“He did the best that he could do,” said Rondo. “He’s had a lot of different rotations thrown at him, a lot of guys that played that didn’t play [before]. So, for the most part, I think he did an excellent job.”
When asked about Stevens’s first season in the league, team president Danny Ainge reflected on his own debut as an NBA coach in 1996-97 with the Phoenix Suns.
“Brad is a lot smarter than I am at coaching, and he has a lot more experience than I did, but I remember in my first year coaching I took away the fact that I need to simplify the game rather than trying to do too much,” said Ainge. “I think Brad figured that out during the course of this year.”
Ainge added, “I have no worries about Brad. Brad is maybe the only thing in our whole organization that I’m not concerned about.”
Forward Gerald Wallace said Stevens will improve by leaps and bounds simply because he now has a year of NBA experience.
“This is one of those roller coasters where you just learn as you go and you prepare as you go,” Wallace said. “I think now he knows what to expect, he knows the game situation, he knows the speed of the game, the adjustments come fast, you’ve got to make them in the game. So, I think he’ll do a whole lot better next year.”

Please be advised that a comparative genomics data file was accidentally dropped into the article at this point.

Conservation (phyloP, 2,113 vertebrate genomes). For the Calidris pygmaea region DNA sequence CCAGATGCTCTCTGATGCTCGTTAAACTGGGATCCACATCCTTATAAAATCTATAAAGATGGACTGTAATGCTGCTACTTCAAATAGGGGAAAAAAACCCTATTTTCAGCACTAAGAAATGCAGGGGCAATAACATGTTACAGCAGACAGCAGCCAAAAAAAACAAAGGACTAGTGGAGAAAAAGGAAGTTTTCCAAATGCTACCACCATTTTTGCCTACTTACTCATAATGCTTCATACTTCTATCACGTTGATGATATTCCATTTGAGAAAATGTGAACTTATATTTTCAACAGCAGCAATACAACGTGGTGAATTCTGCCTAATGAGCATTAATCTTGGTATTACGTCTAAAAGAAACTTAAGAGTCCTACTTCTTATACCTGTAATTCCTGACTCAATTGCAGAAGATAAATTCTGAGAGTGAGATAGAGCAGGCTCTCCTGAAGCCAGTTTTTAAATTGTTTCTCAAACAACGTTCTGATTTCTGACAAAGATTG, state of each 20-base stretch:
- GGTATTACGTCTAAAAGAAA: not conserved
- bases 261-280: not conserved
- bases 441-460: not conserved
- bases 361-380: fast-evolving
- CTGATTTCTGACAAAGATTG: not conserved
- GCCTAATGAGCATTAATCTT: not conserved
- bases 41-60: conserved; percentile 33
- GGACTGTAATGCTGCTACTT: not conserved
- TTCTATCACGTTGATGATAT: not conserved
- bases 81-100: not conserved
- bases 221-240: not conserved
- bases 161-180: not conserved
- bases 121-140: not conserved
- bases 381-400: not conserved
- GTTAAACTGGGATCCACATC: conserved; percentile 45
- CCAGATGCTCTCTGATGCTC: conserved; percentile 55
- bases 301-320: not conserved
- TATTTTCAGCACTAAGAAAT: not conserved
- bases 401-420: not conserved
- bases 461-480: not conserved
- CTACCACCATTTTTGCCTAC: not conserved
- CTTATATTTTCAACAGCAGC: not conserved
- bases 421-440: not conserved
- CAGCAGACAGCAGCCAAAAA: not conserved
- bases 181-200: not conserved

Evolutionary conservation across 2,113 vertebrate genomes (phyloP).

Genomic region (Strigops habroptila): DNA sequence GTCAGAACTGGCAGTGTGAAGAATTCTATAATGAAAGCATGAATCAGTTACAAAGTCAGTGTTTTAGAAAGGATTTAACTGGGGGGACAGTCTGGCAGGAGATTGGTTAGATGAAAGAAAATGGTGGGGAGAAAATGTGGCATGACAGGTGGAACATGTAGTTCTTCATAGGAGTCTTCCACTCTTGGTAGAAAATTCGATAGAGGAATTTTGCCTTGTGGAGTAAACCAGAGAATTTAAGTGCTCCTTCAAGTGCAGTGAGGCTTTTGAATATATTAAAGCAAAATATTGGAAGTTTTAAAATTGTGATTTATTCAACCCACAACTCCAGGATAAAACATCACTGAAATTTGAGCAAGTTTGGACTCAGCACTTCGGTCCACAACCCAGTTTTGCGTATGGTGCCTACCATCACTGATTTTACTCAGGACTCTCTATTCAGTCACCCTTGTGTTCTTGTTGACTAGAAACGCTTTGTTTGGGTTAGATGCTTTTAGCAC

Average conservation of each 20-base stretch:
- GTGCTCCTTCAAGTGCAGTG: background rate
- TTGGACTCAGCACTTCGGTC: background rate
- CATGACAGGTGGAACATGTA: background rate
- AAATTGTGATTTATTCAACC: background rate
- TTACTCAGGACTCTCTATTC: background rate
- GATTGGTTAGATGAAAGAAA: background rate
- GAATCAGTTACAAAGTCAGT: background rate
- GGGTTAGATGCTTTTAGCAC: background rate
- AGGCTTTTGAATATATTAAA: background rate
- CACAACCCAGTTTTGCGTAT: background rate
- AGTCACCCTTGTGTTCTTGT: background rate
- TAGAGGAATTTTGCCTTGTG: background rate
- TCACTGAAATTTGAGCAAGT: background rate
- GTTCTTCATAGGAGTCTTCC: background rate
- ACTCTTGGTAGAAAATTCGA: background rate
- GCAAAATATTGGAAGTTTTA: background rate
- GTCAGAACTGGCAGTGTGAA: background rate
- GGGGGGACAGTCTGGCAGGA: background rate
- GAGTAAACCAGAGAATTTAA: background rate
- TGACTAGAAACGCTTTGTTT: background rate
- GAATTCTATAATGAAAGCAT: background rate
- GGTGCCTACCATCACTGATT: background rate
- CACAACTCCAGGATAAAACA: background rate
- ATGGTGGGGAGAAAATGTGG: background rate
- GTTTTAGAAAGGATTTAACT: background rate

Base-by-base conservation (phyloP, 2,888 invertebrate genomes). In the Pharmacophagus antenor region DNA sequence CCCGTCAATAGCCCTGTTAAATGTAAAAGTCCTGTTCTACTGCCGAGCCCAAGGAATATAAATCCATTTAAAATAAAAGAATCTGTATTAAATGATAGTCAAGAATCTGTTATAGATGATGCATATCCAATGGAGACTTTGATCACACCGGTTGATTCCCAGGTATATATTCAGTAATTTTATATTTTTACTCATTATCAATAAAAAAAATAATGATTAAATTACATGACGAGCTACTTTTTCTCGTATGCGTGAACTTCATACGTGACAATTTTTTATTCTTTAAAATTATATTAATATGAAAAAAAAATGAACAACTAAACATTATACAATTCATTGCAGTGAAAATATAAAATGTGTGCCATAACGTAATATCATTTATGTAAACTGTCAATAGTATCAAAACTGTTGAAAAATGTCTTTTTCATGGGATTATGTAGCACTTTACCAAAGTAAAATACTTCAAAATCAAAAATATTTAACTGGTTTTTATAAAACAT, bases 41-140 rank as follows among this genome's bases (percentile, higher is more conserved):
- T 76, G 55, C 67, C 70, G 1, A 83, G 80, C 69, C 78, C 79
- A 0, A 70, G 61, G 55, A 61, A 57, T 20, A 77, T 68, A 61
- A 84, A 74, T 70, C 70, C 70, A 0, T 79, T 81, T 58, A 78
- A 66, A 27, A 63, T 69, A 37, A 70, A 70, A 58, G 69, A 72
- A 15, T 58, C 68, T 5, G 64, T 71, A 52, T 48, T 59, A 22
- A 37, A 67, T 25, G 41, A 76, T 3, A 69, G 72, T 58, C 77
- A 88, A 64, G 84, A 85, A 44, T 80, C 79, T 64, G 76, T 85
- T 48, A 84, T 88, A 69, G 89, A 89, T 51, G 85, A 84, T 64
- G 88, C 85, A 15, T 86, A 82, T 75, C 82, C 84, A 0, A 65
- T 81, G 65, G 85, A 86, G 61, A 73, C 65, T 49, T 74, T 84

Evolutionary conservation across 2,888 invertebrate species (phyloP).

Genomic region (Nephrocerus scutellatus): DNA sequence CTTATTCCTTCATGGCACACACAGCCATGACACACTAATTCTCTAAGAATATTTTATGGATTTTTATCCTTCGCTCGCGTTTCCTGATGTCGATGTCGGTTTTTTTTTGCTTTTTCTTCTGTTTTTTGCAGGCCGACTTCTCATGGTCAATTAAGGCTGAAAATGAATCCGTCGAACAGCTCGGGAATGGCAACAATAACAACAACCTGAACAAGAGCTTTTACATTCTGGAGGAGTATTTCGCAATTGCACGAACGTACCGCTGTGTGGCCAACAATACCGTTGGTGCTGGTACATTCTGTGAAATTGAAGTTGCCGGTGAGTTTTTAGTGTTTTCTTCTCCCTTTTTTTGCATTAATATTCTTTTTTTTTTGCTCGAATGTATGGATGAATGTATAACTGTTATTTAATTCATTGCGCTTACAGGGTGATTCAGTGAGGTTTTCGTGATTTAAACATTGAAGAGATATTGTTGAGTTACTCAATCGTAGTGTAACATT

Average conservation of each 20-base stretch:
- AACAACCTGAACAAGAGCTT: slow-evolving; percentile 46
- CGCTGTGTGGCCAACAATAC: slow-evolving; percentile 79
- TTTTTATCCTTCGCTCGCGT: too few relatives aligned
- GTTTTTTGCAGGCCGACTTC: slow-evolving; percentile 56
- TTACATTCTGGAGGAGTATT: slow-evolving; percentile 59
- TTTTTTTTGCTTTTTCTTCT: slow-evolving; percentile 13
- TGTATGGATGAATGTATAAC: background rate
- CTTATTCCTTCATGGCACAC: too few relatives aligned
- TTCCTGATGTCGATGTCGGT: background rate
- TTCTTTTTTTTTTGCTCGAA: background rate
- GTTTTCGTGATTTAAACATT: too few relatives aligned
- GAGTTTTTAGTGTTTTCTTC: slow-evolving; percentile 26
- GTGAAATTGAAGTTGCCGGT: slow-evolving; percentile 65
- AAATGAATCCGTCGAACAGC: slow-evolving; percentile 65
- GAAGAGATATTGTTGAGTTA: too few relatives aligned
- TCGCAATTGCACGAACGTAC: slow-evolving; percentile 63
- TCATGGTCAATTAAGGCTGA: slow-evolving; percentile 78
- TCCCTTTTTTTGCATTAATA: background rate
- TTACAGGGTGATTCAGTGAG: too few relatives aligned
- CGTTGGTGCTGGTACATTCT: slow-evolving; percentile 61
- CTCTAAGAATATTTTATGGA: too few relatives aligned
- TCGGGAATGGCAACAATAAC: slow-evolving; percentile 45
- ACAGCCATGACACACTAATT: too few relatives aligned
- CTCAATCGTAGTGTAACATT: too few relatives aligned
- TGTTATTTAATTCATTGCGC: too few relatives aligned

Stevens was unhappy with the record but pleased that the locker room stayed united and thrilled with the fan support, as the Celtics played to 97 percent capacity at the Garden with many sellouts, including the finale.
“I’ve never seen a community like this that embraces the four professional sports teams like this,” Stevens said. “It’s amazing. The way that they came out all year for our team was unbelievable.”
But the defensive-minded coach wants his team to have a “defensive DNA” next season. He also believes the team needs help. “We clearly are going to need to add to our team to be better,” he said.
Personally, Stevens wants to improve, and he will spend much of his summer working toward that end. He has been warned before about the possibility of burning himself out, but he doesn’t believe that will happen.
“There’s an old adage of, ‘This is what I do, it’s not who I am,’ ” he said. “There is a line that gets blurry at times because you sometimes become your work, or you sometimes put so much into your work that you can’t separate from it. It swallows you up. It really happens during the season and it’s a difficult line to manage. But I think I probably do a better job of that then I used to.”
Said Rondo: “He puts in the work. I think that’s big in a coach.”
It’s all Stevens wants to be known for.
“At the end of the day, when I’m done coaching here, I want people to say that he busted it to try to make them as good as they could be on a daily basis — that’s it,” Stevens said.
“Obviously, like everybody else, I’d love to have banners flying and rings and all those other things, but you’ve got to control what you can control, and that is what you put into it.”
For the next few months, Stevens will work as much as possible, controlling everything that he can, all to make sure that the Celtics don’t suffer a repeat of what he and his players just endured — one of the worst seasons in the history of the franchise.